For the extreme cases: ${k}_{1}=$0, the eigenvalues (Table 1) were obtained from the simply supported beam (hinged at both ends); respectively for ${k}_{1}=$1, we find the eigenvalues for the beam clamped at one end and hinged at the other.
The procedure presented by the authors in this issue can also be applied for the soft clamped end at the right end of the beam (left end hinged) with the specification that Eq. (5) becomes:
because the slope has negative values.
The characteristic equation is identical to Eq. (11), so the eigenvalues are the same as the values from Table 1, and the modal function has the expression:
Mode shapes obtained in this case will be the mirror image of those presented in Figs. 25.
With relation Eq. (11) the eigenvalues can be determined for very small deviations from the ideal conditions of the fix or hinge type support. From the analysis of the relative deviations of the eigenvalues (Table 1) by 10 % (${k}_{1}=$0.1) compared to the ideal conditions (${k}_{1}=$0), respectively in the case of a hinge, for first vibration mode 1, it obtains: ${k}_{1}=$1.55 % and for the sixth vibration mode: ${k}_{6}=$0.046 %. Also, the relative deviations of the eigenvalues for the clamped support from ${k}_{1}=$1 to ${k}_{1}=$0.9: ${k}_{1}=$3.13 % and ${k}_{6}=$2.01 %. These relative deviations are very small and they decrease as the number of the vibration mode increases.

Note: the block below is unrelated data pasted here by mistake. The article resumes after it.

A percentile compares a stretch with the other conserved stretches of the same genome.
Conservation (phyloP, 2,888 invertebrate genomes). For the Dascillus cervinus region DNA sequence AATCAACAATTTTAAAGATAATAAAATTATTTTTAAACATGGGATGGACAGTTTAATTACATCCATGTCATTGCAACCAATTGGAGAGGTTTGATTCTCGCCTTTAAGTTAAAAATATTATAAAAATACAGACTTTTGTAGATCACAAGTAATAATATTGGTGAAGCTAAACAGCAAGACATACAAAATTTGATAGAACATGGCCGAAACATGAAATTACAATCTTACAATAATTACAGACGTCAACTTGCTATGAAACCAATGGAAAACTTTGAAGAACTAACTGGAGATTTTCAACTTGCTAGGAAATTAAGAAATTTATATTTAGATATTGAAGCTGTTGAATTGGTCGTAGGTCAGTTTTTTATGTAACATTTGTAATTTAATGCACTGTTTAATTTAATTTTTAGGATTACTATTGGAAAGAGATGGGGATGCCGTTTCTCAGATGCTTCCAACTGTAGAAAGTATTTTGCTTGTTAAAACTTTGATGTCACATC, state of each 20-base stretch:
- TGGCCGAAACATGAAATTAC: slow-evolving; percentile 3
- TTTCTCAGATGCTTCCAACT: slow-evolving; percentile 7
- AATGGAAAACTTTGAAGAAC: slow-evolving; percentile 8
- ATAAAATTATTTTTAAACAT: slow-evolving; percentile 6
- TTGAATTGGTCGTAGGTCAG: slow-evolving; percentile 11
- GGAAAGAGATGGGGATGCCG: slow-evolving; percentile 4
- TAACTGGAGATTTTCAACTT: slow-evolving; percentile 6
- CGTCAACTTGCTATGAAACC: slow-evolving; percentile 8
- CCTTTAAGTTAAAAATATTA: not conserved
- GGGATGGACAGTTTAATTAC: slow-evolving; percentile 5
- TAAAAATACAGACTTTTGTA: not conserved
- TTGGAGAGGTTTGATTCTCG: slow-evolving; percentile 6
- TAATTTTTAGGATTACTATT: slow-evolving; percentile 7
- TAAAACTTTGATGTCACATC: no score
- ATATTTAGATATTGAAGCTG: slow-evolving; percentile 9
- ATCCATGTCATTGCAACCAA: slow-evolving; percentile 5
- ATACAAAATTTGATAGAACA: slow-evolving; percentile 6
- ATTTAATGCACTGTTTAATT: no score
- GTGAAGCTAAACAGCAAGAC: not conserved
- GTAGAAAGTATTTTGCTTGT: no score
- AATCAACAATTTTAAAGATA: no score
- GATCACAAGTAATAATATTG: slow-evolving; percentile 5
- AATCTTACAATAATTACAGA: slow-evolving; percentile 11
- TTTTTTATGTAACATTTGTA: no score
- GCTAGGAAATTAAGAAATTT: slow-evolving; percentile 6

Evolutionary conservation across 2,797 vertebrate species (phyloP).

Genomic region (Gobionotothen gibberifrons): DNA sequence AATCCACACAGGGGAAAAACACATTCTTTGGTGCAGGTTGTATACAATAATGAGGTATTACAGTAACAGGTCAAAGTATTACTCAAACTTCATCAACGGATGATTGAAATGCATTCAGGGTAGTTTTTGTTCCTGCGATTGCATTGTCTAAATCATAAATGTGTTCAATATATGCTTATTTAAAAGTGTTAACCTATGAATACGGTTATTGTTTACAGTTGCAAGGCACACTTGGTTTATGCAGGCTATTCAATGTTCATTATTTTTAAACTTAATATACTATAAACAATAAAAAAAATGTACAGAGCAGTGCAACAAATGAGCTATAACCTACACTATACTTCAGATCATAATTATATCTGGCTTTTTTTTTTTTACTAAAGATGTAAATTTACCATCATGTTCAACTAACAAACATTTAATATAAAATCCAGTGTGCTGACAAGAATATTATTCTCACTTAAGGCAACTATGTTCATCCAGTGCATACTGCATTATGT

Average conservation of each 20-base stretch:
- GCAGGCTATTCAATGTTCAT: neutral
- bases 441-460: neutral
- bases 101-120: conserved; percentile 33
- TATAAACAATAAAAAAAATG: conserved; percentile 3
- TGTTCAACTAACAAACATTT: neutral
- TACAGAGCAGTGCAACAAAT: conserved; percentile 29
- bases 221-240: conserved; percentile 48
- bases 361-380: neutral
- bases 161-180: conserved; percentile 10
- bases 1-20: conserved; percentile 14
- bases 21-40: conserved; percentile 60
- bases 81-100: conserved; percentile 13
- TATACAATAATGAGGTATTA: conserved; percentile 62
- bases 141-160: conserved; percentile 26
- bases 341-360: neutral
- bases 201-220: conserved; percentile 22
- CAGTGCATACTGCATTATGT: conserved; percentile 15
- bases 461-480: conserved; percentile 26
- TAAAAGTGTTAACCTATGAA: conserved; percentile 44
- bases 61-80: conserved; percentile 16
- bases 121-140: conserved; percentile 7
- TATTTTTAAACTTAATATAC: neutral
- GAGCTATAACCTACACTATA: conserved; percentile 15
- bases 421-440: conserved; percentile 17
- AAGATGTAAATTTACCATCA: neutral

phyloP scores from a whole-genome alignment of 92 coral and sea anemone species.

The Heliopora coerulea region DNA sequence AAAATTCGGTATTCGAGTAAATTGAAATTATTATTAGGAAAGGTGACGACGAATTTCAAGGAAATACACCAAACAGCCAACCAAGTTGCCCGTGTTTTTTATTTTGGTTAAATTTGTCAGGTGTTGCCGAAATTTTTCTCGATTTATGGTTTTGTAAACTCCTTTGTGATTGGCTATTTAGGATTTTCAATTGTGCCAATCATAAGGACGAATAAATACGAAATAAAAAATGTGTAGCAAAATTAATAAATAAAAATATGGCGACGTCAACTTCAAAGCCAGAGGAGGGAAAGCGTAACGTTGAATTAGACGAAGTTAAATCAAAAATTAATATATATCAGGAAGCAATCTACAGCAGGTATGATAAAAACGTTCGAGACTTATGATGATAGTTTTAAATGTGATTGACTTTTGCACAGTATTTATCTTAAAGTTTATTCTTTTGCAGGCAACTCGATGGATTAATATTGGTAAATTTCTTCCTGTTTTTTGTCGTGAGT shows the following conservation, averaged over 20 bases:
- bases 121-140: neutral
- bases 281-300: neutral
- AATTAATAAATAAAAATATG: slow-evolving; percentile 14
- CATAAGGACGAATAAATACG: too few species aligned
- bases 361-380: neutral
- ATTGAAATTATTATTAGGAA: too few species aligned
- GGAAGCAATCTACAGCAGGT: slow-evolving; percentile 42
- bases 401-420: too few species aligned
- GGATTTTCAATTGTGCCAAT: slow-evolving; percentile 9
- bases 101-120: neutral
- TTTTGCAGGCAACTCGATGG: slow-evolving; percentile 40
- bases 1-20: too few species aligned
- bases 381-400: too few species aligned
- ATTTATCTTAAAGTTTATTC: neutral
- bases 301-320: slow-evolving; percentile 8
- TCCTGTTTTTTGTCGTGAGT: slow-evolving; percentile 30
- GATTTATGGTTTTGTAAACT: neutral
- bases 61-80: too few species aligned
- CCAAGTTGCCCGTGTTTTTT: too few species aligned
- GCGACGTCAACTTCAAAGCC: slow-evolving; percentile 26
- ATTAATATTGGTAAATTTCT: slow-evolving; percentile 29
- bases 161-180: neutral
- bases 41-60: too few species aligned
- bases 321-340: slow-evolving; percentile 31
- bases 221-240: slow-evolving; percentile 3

By introducing the stiffness coefficient ${k}_{1}$, relation Eq. (11) allows us to calibrate analytically calculated values taking into account the results of experimental measurements on real structures, respectively to determine how soft the real clampedtype support is.
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About this article
The authors have not disclosed any funding.
The datasets generated during and/or analyzed during the current study are available from the corresponding author on reasonable request.
The authors declare that they have no conflict of interest.